Abstract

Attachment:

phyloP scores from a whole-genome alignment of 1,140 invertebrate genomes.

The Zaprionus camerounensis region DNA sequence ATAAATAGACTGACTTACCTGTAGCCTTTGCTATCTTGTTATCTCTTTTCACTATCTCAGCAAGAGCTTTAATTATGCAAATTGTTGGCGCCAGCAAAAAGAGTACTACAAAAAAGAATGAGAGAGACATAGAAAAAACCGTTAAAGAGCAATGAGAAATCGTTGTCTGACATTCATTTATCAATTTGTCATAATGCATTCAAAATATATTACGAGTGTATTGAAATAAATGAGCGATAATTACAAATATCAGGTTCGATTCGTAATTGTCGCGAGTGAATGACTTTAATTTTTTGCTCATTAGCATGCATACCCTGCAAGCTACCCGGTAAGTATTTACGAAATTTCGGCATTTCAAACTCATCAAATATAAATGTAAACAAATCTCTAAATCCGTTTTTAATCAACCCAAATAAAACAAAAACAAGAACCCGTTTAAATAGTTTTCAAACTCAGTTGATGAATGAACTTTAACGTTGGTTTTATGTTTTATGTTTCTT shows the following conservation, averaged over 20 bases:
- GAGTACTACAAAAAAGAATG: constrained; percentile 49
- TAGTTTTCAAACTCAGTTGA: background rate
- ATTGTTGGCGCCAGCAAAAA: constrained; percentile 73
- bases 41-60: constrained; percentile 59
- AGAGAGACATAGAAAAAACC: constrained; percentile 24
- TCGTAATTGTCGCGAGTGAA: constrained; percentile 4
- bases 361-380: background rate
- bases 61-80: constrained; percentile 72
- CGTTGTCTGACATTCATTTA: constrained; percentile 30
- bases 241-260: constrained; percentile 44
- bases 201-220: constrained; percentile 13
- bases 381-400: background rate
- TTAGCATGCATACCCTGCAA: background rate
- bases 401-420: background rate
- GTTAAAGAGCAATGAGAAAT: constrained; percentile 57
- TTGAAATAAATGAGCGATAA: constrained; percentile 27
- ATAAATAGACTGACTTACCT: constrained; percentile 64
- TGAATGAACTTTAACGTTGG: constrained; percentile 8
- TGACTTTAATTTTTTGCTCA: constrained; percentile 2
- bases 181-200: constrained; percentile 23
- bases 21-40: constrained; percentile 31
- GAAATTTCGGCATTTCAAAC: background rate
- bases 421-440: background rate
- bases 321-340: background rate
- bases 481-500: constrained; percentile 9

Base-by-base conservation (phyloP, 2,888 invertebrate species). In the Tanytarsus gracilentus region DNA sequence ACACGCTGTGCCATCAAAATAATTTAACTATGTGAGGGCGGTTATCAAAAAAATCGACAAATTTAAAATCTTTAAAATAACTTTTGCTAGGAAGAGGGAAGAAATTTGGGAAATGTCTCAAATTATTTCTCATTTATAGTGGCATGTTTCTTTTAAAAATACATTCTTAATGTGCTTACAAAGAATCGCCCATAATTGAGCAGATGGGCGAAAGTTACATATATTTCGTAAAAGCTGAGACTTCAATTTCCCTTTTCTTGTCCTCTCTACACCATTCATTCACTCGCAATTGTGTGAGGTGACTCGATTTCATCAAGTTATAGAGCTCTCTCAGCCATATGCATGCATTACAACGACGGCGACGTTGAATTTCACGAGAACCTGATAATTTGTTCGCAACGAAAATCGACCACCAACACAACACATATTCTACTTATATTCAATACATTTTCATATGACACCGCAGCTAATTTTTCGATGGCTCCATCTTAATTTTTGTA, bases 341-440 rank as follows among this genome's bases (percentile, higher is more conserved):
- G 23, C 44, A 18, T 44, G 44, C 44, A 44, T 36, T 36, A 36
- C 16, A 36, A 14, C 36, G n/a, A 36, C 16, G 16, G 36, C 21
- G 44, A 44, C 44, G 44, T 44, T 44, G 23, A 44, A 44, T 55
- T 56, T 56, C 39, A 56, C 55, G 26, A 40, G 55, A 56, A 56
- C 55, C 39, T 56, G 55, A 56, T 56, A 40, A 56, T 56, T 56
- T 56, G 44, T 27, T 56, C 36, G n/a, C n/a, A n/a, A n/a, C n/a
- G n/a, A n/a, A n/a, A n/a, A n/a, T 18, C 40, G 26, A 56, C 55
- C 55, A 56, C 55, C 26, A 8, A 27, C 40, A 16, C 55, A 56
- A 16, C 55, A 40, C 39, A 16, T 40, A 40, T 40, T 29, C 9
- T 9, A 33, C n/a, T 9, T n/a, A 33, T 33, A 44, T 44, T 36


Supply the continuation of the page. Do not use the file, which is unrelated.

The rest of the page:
Vine shoots are the viticulture residues generated in high quantities after the grapevine pruning. They are lignocellulosic material poorly exploited as feedstock. These wastes are often dumped in the agriculture fields or burnt. Due to their availability and relatively low price, vine shoots are considered as potential feedstock for biochemical conversion into value-added products. In this work, two biorefinery scenarios using vine shoots as feedstock to co-produce chemicals are assessed from an environmental point of view: production of lactic acid, and co-production of lactic acid and furfural. A CHP area was considered to be annexed to the plants to produce heat and electricity for internal use. The Aspen Plus and SimaPro commercial software were used to perform the LCA of the selected scenarios. The assessed scenarios demonstrate significant reductions in climate change, fossil fuel depletion, freshwater ecotoxicity and eutrophication and human toxicity impacts compared to their counterfactual systems.

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